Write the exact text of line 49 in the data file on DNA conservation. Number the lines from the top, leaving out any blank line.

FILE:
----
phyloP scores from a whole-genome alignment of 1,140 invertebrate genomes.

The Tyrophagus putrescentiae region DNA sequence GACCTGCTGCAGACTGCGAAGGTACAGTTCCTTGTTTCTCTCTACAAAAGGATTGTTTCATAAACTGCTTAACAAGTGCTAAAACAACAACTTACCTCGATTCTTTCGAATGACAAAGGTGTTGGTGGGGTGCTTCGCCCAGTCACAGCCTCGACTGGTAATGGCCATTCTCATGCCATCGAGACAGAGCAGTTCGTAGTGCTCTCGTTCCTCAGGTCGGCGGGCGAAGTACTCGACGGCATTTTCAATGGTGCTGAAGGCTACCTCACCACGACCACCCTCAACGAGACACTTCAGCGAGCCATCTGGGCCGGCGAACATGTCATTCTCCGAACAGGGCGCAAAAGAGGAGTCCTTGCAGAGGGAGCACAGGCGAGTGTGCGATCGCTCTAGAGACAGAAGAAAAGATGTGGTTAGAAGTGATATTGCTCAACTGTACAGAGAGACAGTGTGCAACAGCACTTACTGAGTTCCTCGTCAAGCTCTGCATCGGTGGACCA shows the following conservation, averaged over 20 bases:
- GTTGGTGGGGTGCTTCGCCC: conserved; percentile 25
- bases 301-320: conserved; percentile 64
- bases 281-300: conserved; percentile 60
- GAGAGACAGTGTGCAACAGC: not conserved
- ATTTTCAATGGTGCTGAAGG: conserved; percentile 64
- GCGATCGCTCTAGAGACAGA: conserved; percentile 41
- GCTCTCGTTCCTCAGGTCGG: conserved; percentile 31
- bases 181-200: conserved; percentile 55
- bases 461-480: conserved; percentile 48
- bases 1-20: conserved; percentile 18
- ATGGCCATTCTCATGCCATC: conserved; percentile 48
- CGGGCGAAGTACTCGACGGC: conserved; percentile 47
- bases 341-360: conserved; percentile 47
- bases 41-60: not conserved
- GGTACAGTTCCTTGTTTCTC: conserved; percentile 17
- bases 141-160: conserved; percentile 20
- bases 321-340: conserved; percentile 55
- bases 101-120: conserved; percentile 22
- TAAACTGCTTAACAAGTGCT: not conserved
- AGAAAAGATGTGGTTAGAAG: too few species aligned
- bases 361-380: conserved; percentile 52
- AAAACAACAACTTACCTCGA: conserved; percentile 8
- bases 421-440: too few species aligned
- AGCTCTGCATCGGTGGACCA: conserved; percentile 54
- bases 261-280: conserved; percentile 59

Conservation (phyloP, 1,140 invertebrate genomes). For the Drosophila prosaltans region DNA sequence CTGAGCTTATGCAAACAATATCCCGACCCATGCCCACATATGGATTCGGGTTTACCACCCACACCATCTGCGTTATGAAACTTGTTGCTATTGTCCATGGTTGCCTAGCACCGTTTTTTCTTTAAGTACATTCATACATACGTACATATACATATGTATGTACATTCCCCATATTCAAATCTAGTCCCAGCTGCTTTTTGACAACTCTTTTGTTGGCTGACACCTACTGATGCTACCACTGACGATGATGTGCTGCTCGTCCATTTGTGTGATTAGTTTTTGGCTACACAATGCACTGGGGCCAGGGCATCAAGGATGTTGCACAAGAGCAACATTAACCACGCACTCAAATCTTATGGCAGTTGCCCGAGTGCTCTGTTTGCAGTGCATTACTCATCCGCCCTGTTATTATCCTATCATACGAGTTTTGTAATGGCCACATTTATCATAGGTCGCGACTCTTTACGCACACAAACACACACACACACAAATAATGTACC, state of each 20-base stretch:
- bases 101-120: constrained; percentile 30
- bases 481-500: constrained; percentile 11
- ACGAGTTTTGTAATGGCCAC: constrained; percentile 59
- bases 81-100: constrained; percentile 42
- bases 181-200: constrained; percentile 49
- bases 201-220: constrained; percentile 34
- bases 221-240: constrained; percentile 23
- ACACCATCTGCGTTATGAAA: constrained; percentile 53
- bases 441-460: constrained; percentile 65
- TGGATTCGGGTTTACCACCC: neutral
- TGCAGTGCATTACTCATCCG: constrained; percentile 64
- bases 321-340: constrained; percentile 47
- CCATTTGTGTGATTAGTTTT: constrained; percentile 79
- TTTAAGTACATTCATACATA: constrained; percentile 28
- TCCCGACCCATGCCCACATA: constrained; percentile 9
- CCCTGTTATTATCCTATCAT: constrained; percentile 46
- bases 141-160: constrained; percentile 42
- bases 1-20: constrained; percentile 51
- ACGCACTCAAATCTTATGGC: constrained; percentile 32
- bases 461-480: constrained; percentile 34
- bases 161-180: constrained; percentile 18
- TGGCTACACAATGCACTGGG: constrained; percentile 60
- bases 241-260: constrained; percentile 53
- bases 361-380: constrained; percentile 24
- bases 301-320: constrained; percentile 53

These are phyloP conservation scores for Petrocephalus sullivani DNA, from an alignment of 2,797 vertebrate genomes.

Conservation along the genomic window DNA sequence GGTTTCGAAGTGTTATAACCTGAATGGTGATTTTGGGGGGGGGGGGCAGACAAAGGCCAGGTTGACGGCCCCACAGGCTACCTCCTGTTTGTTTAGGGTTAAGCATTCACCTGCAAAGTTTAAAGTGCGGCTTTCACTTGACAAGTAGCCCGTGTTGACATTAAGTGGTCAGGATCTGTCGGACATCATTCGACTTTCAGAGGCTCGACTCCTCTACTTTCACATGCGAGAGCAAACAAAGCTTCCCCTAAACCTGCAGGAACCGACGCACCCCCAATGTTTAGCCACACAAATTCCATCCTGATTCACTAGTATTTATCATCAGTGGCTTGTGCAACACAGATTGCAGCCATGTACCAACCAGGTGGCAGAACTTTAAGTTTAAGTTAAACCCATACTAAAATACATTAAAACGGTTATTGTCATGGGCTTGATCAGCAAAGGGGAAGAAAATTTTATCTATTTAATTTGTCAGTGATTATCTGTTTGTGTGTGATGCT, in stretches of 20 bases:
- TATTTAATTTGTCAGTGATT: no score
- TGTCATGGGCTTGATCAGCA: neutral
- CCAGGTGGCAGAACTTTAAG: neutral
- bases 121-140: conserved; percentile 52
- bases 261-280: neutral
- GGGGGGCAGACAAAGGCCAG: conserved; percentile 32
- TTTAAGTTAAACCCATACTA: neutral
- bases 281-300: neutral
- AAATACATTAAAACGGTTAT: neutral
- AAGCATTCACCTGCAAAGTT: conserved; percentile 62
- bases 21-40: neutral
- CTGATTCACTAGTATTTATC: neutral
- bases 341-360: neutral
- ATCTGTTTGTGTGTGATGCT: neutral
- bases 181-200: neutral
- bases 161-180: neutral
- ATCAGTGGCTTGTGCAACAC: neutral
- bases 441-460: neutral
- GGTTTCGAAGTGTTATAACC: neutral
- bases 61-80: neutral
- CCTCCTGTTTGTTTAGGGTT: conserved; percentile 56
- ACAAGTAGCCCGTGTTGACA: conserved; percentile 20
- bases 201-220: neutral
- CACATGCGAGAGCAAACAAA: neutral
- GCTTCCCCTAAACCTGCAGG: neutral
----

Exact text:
- bases 161-180: constrained; percentile 18